Read Tim McMahan’s blog daily at Lazy-i.com — an online music magazine that includes feature interviews, reviews and news. The focus is on the national indie music scene with a special emphasis on the best original bands in the Omaha area. Copyright © 2013 Tim McMahan. All rights reserved.

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Whipkey launches Penny Park music/memories project; Kickstarter update: Outlaw Con Bandana, Travelling Mercies…

Category: Blog — Tags: , , , , , — @ 12:55 pm March 25, 2013

Penny Park graphicby Tim McMahan, Lazy-i.com

Bad weather (or the threat of if) kept me away from the bars all weekend. What month is it, anyway? March? March used to be “kite-flying month.” Not anymore. Thank you global climate change.

Over the weekend, Matt Whipkey launched his Penny Park Omaha, NE Summer 1989 project. For those too young to remember, there was this urban amusement park located where the Hy-Vee currently stands at 79th and Cass St. I always thought the park itself was kind of shitty, but the lagoon, well, that was special.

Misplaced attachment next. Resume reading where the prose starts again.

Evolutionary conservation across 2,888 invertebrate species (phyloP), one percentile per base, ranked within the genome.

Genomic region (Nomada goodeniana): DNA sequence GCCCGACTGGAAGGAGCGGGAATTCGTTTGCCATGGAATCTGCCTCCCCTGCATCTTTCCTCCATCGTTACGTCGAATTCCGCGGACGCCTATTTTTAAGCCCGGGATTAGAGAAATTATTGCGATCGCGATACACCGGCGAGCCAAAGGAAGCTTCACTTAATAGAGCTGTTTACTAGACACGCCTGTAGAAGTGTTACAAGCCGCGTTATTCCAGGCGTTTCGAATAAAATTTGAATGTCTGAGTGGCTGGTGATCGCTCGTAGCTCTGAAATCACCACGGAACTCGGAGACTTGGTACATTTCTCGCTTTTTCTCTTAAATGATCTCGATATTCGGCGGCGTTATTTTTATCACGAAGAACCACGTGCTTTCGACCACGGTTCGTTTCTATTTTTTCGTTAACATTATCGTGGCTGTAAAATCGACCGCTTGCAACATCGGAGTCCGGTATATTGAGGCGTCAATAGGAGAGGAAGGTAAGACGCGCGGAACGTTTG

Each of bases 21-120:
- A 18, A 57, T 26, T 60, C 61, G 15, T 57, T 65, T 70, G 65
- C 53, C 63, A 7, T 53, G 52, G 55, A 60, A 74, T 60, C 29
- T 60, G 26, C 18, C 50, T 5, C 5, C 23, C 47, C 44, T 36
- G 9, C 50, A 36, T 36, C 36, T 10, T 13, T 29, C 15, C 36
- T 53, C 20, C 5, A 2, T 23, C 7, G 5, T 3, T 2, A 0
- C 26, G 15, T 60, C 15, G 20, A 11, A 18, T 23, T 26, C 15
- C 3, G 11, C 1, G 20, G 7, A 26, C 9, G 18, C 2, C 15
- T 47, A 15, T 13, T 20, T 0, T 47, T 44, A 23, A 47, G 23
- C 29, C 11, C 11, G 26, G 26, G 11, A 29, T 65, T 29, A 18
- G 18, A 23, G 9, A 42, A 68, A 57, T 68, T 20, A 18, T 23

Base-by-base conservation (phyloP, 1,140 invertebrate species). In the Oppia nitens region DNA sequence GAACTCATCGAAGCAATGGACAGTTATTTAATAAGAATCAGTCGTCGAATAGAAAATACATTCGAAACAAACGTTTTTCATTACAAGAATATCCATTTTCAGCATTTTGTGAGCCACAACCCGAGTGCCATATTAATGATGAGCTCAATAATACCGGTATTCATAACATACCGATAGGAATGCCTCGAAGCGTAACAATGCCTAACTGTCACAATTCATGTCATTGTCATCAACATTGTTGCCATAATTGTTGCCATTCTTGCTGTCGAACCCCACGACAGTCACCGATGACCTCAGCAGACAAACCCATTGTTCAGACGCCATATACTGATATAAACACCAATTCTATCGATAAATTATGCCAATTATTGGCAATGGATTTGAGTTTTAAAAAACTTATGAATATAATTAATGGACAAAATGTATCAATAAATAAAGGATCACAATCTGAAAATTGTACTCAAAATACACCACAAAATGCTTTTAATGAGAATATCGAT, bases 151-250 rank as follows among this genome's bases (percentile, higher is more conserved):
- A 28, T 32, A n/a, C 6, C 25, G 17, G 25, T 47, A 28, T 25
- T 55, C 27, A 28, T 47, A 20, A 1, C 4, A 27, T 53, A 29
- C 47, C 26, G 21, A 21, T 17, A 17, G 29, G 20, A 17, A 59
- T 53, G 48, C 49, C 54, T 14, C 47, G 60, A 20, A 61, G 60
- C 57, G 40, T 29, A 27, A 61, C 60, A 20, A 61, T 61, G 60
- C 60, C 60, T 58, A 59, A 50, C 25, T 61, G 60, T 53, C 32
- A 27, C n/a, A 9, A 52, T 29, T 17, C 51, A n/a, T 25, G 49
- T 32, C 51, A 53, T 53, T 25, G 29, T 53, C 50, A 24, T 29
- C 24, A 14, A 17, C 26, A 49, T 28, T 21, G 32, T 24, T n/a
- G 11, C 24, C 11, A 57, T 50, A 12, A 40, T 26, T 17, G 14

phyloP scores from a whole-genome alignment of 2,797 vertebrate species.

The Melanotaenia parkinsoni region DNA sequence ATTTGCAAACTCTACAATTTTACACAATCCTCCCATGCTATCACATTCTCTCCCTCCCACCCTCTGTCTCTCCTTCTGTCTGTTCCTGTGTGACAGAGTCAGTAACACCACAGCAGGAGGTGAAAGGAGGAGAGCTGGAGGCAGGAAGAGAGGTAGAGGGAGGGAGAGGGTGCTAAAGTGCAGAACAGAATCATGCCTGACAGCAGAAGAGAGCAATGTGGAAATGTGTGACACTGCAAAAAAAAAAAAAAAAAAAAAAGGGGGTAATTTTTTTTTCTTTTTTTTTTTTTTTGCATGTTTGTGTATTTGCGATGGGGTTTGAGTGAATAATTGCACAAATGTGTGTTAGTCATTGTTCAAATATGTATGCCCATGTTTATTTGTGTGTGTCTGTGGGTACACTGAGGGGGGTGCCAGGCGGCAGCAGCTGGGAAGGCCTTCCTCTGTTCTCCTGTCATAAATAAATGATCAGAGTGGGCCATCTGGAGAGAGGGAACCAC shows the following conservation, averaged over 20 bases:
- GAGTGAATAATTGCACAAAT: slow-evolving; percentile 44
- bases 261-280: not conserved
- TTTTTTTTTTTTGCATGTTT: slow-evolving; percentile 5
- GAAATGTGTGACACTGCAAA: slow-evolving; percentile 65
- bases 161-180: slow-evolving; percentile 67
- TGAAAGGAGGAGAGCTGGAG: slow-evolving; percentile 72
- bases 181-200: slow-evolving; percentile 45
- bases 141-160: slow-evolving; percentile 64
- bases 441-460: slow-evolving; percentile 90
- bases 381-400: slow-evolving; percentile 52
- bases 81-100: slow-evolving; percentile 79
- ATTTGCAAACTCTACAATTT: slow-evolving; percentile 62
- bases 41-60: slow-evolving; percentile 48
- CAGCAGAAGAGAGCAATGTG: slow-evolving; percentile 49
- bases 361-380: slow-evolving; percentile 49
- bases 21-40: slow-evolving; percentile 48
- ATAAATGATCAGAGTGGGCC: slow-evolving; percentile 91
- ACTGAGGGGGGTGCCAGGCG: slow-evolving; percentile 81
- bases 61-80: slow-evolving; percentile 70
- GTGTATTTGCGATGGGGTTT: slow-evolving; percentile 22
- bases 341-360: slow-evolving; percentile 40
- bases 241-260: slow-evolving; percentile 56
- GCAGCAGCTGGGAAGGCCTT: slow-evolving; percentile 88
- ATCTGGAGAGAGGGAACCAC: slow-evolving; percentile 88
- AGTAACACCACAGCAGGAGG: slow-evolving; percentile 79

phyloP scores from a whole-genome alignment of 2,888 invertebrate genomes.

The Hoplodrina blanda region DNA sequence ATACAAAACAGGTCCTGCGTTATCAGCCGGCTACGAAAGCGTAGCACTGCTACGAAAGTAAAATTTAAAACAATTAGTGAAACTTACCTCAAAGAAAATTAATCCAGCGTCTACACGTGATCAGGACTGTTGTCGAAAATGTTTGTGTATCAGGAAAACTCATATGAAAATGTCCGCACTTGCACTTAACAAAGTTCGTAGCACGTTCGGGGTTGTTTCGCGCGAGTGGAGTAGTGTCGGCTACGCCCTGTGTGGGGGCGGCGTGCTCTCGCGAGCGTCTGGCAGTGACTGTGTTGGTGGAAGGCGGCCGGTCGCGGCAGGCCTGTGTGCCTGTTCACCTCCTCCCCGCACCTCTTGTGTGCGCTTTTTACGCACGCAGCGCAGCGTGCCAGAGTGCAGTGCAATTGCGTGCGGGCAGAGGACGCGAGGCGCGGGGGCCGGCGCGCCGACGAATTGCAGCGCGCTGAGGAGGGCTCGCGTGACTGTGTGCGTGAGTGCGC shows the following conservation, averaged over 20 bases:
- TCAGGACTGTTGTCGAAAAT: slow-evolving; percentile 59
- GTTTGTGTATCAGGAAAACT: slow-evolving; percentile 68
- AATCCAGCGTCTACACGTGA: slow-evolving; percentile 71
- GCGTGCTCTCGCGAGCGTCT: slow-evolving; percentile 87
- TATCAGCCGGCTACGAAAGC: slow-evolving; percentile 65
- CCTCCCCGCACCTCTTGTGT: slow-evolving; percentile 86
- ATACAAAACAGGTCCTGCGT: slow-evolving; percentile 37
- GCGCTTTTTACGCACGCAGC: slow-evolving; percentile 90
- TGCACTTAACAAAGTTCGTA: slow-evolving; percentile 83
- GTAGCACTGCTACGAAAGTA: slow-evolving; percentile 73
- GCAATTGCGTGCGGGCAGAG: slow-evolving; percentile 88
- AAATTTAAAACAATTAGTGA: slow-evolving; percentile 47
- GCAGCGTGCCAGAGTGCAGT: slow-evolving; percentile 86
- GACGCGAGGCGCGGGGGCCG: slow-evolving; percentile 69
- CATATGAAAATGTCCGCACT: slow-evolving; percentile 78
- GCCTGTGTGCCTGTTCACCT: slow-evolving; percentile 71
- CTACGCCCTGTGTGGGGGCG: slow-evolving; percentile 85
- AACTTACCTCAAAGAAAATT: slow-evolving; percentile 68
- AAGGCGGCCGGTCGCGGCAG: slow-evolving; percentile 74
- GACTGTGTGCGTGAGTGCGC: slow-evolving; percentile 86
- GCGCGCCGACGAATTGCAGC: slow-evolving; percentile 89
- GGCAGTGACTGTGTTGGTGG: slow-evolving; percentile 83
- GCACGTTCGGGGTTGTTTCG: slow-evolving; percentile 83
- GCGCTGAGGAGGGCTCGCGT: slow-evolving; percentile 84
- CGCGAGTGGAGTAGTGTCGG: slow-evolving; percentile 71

Anyway, it was called Peony Park, not Penny Park. But there were some legal questions tied around using the Peony Park name. Whipkey points out that the record isn’t specifically about the park but about a girl named Penny Park.

Penny Park is a person. Peony was an amusement park. The former spent a great deal of time at the later. This is a record about a girl,” says the mypennypark.com website.

As part of the recording project, Whipkey is asking people to send in their memories and photos of Peony Park. Those photos may be used in the album’s gatefold. We’re talking about a 21-song double vinyl album, folks. In fact, tomorrow, Whipkey will be launching a Kickstarter campaign to help fund its production.

For now, here are a couple recordings that will give you a flavor of the project:

 

Speaking of Kickstarter projects…

Outlaw Con Bandana is currently running a Kickstarter to help produce a new double-vinyl LP and writing collection.